7

I tried to solve this question by myself and now I'm looking for some help. How can I make the last two matrices parallel with the first matrix?

Here is my code:

\documentclass{article}
\usepackage[utf8]{inputenc}
\usepackage[T2A,T1]{fontenc}
\usepackage[ngerman]{babel}
\usepackage{titletoc}
\usepackage{amsmath}
\usepackage{amssymb}
\usepackage{mathtools}
\begin{document}           

$A = \begin{pmatrix}
2 & 0 & 0 & 0\\                         
0 & 1 & 3 & 0\\
0 & 0 & 1 & 0\\
0 & 0 & 0 & -1\\
\end{pmatrix}$
=$\begin{matrix}  
\overbrace{
\begin{pmatrix}
2 & 0 & 0 & 0\\
0 & 1 & 3 & 0\\
0 & 0 & 1 & 0\\
0 & 0 & 0 & -1\\
\end{pmatrix}}^{D:=}
\end{matrix}$
+$\begin{matrix}  
\overbrace{
\begin{pmatrix}
0 & 0 & 0 & 0\\
0 & 0 & 3 & 0\\
0 & 0 & 0 & 0\\
0 & 0 & 0 & 0\\
\end{pmatrix}}^{N:=}
\end{matrix}$
\end{document}

Image showing three matrices, one without an overbrace and two with. The matrices with overbraces are shown lower down than the other matrix

3
  • 1
    Welcome to TeX.SE. Provide your preamble or full code with the question.
    – topu
    Nov 28 '21 at 6:03
  • 1
    Why do you use 3 separate inline-math instances? Why do you encase 2 of the 3 pmatrix environments in matrix environments?
    – Mico
    Nov 28 '21 at 6:17
  • thanks for the answer, i just learned latex, so some parts are still a bit complicated for me, i watched some videos on youtube but i still cant solve the problem....
    – nus
    Nov 28 '21 at 6:37
7

enter image description here

Just use pmatrix alone.

\documentclass{amsart}

\begin{document}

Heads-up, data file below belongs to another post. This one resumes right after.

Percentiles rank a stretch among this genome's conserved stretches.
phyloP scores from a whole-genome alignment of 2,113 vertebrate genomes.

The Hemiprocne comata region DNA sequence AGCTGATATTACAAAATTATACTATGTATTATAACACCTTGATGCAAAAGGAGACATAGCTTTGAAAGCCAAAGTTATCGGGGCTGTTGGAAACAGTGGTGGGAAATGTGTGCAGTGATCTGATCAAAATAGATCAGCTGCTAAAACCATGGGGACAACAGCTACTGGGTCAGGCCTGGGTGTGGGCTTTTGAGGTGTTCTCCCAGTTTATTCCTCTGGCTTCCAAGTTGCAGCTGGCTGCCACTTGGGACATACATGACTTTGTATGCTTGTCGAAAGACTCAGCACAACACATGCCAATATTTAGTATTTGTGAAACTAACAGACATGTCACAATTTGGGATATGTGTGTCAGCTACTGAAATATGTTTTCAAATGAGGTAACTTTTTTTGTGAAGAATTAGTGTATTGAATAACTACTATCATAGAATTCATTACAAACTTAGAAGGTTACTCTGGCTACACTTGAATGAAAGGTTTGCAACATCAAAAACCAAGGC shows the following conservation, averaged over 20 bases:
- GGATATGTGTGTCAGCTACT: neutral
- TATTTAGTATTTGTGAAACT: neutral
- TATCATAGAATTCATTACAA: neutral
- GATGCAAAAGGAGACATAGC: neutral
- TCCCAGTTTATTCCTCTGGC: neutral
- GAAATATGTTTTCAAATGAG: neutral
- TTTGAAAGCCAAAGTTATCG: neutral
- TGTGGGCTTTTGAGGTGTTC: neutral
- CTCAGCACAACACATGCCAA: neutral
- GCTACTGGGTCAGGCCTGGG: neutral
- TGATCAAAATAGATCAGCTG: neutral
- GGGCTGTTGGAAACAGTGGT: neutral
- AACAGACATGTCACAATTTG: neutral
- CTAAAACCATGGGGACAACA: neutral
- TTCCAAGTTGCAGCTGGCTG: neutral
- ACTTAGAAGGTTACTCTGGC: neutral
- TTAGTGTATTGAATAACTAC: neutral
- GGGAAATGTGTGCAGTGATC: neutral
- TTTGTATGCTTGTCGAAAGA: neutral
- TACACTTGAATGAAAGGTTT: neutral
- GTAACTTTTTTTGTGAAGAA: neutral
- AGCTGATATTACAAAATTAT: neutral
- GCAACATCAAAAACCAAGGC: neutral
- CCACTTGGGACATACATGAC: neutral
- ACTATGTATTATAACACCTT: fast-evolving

\begin{equation*}
A =
    \begin{pmatrix}
        2 & 0 & 0 & 0\\                         
        0 & 1 & 3 & 0\\
        0 & 0 & 1 & 0\\
        0 & 0 & 0 & -1\\
    \end{pmatrix}
=
\overbrace{
    \begin{pmatrix}
        2 & 0 & 0 & 0\\
        0 & 1 & 3 & 0\\
        0 & 0 & 1 & 0\\
        0 & 0 & 0 & -1\\
    \end{pmatrix}
}^{D:=}
+
\overbrace{
    \begin{pmatrix}
        0 & 0 & 0 & 0\\
        0 & 0 & 3 & 0\\
        0 & 0 & 0 & 0\\
        0 & 0 & 0 & 0\\
    \end{pmatrix}
}^{N:=}
\end{equation*}
    
\end{document}
1
  • thank you very very much!
    – nus
    Nov 28 '21 at 6:33
6

There are two separate issues with your code; both are causing the misalignment.

  • You use three three separate (inline) math instances instead of single math instance.

  • You are inappropriately encasing the 2nd and 3rd pmatrix environments in matrix environments.

In addition to fixing these two issues, you should probably also be looking into using display math rather than inline math, in order to give the formula more visual prominence.

enter image description here

\documentclass{article}
\usepackage{amsmath}      % for 'pmatrix' and 'matrix' environments
                          % and '\overbrace' macro
\usepackage{showframe}    % draw framelines around textblock
\setlength\parindent{0pt} % just for this example
\begin{document}
before:

$A = \begin{pmatrix}
2 & 0 & 0 & 0\\                         
0 & 1 & 3 & 0\\
0 & 0 & 1 & 0\\
0 & 0 & 0 & -1\\
\end{pmatrix}$
= 
$\begin{matrix}
\overbrace{
\begin{pmatrix}
2 & 0 & 0 & 0\\
0 & 1 & 3 & 0\\
0 & 0 & 1 & 0\\
0 & 0 & 0 & -1\\
\end{pmatrix}}^{D:=}
\end{matrix}$
+ 
$\begin{matrix}
\overbrace{
\begin{pmatrix}
0 & 0 & 0 & 0\\
0 & 0 & 3 & 0\\
0 & 0 & 0 & 0\\
0 & 0 & 0 & 0\\
\end{pmatrix}}^{N:=}
\end{matrix}$


\bigskip
inline math mode:

$
A = \begin{pmatrix}
2 & 0 & 0 & 0\\                         
0 & 1 & 3 & 0\\
0 & 0 & 1 & 0\\
0 & 0 & 0 & -1
\end{pmatrix}
=
\overbrace{
\begin{pmatrix}